Reputable non-governmental organisations, including the International Association of Genocide Scholars, reiterate that up to 20 000 Ndebele-speaking civilians were murdered by Mugabe’s Fifth Brigade army which had been deployed to flush out dissident activity in the region.
In September 2010, the Genocide Watch called for the prosecution of Mugabe for genocide and crimes against humanity stemming from the Fifth Brigade military conduct.
Gregory Stanton, president of Genocide Watch said: “We call upon the United Nations High Commissioner for Human Rights to conduct a full investigation of the Gukurahundi, with the aim of establishing a mixed UN-Zimbabwean Tribunal to put Mugabe and his co-perpetrators on trial for their crimes. They think they have gotten away with mass murder. It is time to end such impunity in Zimbabwe.”
In November 2009, United States President Barack Obama described the same period Mugabe is boasting of as a period of “systematic murder of many thousands of people… many of whom were buried in mass graves”. Obama said, the Gukurahundi era was the saddest chapter of Zimbabwe’s postcolonial history.
There is a general rule that civilians should never be a legitimate target of attack no matter what. Non-combatants should not be attacked, any attack violates their rights.
Furthermore, the Geneva Convention lay down that civilians are not to be subject to attack. This includes direct attacks on civilians and indiscriminate attacks against areas in which civilians are present. Precisely, it is unjust to attack non-combatants and it is unjust to attack indiscriminately, as non-combatants may be killed.
From the perspective of international law, if Mugabe had indeed wanted to wage a war ethically, it was his responsibility to impose certain obligations on the Fifth Brigade soldiers. These obligations include instructing them to avoid injuring civilians whenever possible and this means the army should have prepared to put their own lives at risk in order to limit civilian casualties.
The Fifth Brigade should have been taught the rules of war, and the reasons behind them. The Fifth Brigade must have been unambiguously given orders to comply with the rules of war.
Genocides or mass murders may cause more pain in terms of the horror felt by victims and others around the world that may recoil at the mass murder.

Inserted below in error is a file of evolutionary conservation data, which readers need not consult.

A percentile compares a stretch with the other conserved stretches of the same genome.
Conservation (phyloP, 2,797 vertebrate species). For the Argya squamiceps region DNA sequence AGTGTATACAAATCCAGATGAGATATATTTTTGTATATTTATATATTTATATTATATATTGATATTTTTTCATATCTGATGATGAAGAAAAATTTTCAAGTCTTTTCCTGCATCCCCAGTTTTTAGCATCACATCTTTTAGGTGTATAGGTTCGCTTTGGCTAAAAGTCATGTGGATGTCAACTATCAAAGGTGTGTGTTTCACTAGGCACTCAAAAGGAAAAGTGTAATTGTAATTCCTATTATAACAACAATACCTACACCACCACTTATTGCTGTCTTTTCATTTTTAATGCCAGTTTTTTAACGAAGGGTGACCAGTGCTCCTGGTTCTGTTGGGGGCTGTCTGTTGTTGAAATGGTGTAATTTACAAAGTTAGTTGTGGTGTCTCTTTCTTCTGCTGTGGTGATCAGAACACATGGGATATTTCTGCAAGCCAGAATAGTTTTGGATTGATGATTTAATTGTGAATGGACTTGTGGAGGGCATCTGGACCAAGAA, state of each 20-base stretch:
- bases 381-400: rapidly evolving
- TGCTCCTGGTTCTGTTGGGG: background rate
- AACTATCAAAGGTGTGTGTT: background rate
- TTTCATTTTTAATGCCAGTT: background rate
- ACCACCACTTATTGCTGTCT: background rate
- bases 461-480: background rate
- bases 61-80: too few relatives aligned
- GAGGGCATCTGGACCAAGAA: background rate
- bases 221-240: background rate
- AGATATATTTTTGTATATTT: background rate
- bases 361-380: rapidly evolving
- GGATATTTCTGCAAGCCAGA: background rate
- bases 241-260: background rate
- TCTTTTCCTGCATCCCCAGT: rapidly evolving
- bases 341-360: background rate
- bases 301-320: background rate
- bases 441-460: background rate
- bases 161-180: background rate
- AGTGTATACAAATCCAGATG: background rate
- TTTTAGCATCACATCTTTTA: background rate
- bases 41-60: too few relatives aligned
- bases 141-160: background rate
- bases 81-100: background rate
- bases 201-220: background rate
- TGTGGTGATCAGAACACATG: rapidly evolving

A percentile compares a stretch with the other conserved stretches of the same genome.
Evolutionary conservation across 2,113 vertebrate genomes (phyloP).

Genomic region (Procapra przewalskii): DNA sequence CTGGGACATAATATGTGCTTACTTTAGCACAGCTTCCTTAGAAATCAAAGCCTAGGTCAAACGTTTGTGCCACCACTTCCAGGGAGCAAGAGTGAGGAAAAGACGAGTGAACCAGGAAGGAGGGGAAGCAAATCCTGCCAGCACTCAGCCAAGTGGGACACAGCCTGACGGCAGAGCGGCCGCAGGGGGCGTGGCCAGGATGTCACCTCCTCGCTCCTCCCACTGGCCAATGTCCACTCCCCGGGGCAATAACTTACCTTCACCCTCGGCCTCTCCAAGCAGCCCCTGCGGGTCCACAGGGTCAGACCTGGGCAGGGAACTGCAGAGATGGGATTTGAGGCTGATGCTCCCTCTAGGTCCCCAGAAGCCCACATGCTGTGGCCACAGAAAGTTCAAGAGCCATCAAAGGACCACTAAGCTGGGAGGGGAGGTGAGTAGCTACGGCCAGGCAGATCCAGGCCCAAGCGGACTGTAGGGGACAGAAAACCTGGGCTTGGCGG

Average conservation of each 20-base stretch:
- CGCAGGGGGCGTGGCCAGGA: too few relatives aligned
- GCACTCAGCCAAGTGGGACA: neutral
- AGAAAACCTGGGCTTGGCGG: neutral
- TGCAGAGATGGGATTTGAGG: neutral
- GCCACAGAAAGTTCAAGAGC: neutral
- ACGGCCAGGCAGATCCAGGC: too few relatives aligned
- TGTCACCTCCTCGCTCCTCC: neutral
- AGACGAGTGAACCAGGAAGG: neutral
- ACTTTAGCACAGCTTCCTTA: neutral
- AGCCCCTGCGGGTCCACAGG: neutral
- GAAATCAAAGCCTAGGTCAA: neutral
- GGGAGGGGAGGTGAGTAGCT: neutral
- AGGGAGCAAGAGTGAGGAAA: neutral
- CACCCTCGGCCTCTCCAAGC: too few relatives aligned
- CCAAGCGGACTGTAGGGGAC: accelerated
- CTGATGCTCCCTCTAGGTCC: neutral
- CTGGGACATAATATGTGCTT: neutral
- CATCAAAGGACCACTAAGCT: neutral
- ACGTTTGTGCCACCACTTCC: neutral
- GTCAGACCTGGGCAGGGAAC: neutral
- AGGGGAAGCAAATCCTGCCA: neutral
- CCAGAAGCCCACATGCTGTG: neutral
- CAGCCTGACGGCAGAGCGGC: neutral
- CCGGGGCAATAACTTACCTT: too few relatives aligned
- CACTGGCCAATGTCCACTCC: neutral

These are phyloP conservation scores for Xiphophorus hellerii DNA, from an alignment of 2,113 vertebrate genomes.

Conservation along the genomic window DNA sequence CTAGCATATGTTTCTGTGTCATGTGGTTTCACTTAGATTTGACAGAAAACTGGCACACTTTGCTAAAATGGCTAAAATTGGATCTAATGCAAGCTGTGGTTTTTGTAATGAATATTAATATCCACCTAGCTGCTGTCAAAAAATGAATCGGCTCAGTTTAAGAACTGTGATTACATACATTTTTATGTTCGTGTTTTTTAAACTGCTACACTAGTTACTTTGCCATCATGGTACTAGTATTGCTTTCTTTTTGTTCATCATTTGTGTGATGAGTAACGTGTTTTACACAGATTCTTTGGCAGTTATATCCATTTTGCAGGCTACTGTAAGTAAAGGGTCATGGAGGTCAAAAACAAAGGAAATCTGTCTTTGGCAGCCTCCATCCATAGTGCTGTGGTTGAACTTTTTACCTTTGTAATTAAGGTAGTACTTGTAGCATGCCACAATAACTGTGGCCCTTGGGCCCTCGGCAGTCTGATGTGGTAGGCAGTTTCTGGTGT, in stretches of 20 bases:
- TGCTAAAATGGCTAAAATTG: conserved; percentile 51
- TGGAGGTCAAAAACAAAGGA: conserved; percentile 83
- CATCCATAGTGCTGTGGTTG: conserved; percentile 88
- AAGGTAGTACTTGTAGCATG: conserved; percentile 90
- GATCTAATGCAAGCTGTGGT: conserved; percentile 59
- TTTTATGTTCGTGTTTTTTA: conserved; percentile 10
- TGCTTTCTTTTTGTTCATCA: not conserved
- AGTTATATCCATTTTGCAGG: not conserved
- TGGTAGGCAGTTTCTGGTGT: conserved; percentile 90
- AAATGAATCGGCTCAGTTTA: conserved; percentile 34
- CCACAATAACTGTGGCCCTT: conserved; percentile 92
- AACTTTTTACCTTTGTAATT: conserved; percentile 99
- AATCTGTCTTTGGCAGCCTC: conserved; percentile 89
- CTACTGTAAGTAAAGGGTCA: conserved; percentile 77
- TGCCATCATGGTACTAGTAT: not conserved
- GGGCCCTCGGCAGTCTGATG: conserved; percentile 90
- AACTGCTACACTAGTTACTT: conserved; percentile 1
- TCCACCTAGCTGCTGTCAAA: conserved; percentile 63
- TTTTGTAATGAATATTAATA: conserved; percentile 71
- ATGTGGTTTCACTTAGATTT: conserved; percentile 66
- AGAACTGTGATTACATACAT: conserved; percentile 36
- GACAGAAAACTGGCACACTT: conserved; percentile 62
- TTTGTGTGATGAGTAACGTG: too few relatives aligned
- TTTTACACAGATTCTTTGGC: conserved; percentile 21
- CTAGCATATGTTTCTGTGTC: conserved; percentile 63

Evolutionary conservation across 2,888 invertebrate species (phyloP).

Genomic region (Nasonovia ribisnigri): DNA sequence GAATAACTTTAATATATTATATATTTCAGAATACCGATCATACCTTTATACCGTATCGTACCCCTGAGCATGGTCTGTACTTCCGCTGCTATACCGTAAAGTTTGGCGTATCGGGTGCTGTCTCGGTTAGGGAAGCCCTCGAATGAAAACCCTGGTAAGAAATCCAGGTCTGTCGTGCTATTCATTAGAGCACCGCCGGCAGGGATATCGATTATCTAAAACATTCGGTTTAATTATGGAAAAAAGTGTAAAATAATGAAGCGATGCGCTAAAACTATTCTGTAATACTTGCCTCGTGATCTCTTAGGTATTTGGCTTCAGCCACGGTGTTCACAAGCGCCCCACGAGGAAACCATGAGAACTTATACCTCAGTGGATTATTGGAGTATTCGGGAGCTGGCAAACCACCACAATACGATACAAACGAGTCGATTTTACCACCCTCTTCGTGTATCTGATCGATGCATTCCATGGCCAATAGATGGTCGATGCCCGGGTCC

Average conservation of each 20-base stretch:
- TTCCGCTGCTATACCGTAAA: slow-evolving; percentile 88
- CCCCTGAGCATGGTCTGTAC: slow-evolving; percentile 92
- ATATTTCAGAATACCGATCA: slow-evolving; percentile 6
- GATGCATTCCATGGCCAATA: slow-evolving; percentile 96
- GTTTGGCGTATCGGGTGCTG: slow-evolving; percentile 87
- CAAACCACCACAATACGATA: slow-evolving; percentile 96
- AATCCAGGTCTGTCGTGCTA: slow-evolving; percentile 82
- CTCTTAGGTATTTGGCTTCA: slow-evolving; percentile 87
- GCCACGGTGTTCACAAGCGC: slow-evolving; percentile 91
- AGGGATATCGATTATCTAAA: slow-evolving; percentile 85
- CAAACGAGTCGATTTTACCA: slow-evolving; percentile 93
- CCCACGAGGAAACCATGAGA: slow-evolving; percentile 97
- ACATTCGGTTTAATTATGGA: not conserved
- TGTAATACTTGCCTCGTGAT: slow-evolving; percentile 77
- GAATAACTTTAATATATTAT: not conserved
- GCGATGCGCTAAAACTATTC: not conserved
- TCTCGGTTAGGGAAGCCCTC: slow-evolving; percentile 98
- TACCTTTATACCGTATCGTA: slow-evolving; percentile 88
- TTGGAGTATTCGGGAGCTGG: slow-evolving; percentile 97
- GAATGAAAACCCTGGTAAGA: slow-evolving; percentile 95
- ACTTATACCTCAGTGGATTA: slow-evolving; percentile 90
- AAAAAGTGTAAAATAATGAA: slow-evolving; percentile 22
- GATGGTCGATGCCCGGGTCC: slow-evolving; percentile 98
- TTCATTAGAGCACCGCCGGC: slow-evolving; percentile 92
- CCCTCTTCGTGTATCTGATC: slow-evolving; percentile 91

Similarly, Gukurahundi caused more pain to surviving family members. But Mugabe’s latest statement has increased the pain that is still felt by people of Matabeleland and Midlands areas today, who may lose faith in all humankind just thinking about the genocides.
But, what happens when perpetrators of genocide publicly boast of their genocidal record?
Zimbabwe’s human rights groups should file criminal complaints against Mugabe because he is boasting, in other words praising the Gukurahundi genocide that tortured and caused a lot of suffering, including wiping out families.
By deploying the Fifth brigade that targeted civilians, Mugabe flagrantly violated the international law, that is, the 1948 Convention on the Prevention and Punishment of the Crime of Genocide which had come to embody the conscience of humanity.
Through the Convention, the world has seen the creation of a genocide crimes court for Yugoslavia and Rwanda.
Genocide is undoubtedly a crime under the international law whether in time of peace or war.
The 1948 Convention defines genocide as “any of the following acts committed with intent to destroy, in whole or in part, a national, ethnical, racial or religious groups, such as killing members of the group, causing serious bodily harm or mental harm to members of the group, deliberately inflicting on the group conditions of life calculated to bring about its physical destruction in whole or in part….”
l Admore Tshuma is an expert on transitional justice. He completed his Ph.D at the University of Bristol, UK, where he was externally examined by a University of Oxford professor